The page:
Transnet has been granted approval to use only R14-billion of the guarantee between December 2023 and March 2024 to pay off maturing debt. This guarantee will be used by Transnet to settle debt that is due soon for repayment. With a total debt of R135-billion, the entity also needs to pay debt worth R40-billion over the next three years. 

Like the SA Post Office, Transnet will also face a funding shortfall.

In November 2023, the Transnet board unveiled a turnaround plan that requires financial assistance of more than R100-billion from Treasury, which consists of a R47-billion equity injection and the government taking over R61-billion of the SOE’s debt – similar to the debt-relief measure offered to Eskom. 

However, Treasury’s 2024 Budget review was silent on further support for Transnet beyond the government guarantee package it received last year. 

Read more in Daily Maverick: Budget: Live stream, updates and commentary

In a briefing with journalists on Wednesday, 21 February, Godongwana said Transnet will first have to show progress in reforming its rail and port operations before any new money could be given to the SOE. 

Other SOEs, including Eskom and arms manufacturer Denel, which were previously allocated funding by Treasury, are starting to receive the funding support.  

Denel was allocated R3.4-billion in 2022 to fund the implementation of its turnaround plan. Treasury said that to date, Denel has drawn down R2.2-billion of the support package to “settle statutory obligations and legacy debt obligations and to fund working capital requirements”. The remaining R1.2-billion will only be accessible once Denel makes progress on its operational and financial situation.

In the 2022 Budget, Eskom was awarded a financial package worth R254-billion, distributed in tranches over three years. This would go towards reducing its smothering debt levels, estimated at more than R400-billion. 

Of the R254-billion, R44-billion has already been transferred to the utility. DM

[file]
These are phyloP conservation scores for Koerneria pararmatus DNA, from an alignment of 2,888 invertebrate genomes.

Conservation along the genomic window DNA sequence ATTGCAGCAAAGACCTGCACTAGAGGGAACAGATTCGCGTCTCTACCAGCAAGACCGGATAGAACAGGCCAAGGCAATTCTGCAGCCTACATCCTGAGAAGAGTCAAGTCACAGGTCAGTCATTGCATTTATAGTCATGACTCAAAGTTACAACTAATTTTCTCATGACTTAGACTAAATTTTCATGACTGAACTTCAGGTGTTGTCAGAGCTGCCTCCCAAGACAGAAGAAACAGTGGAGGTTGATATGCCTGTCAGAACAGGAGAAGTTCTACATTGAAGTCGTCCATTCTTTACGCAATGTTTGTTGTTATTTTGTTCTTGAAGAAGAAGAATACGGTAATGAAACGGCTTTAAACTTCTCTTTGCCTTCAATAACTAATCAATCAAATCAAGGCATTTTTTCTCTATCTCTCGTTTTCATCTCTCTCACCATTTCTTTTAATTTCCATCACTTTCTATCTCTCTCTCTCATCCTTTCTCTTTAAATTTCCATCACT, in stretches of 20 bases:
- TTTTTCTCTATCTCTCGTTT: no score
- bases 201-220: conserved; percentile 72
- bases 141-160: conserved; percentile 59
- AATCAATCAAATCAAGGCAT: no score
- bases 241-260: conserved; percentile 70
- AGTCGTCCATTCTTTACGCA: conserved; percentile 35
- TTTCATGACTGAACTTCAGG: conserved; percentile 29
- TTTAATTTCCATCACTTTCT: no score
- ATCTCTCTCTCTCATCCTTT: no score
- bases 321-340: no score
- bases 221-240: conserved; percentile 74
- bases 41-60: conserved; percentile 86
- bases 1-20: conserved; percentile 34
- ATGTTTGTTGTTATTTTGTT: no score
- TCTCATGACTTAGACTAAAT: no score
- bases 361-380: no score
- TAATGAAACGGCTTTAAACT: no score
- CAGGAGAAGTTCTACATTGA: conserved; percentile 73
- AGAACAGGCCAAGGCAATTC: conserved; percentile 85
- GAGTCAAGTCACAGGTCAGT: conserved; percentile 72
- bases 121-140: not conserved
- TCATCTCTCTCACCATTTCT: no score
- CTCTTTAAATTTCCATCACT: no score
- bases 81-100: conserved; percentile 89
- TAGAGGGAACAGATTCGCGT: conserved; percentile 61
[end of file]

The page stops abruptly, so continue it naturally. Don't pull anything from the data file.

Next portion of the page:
Comments - Please in order to comment.

  • Mpumelelo Mdoda says:

    SOE’S must take their own stand in raising capital requirements through the regime of investment driven debt payments structure. When adequate expenditures between debt and also new capital spending become intertwined in a stagnant economy, one could wonder how can SOE’S would survive as they are in Acropolis mode right now.


    Just because it is not in the budget does not mean bailouts will not happen later on. We have seen this movie before. Treasury takes a tough posture in budget, everybody praises our fiscal discipline only for unbudgeted bailouts and wage increases to follow in the months to come.

  • Iam Fedup says:

    “However, he has repeatedly reneged on this promise, awarding bailouts to Eskom, South African Airways.” This says it all. There is only one solution to this. Given the fact that there will always be a need for electricity, ports, railways, mail, etc., shut them all down, sell the assets, and give the services to competent and honest people with a track record. You cannot save anything on life support that is almost dead.

  • Geoff Coles says:

    Sure Ray, sure…..but they will get more anyway, probably all of them.

Please peer review 3 community comments before your comment can be posted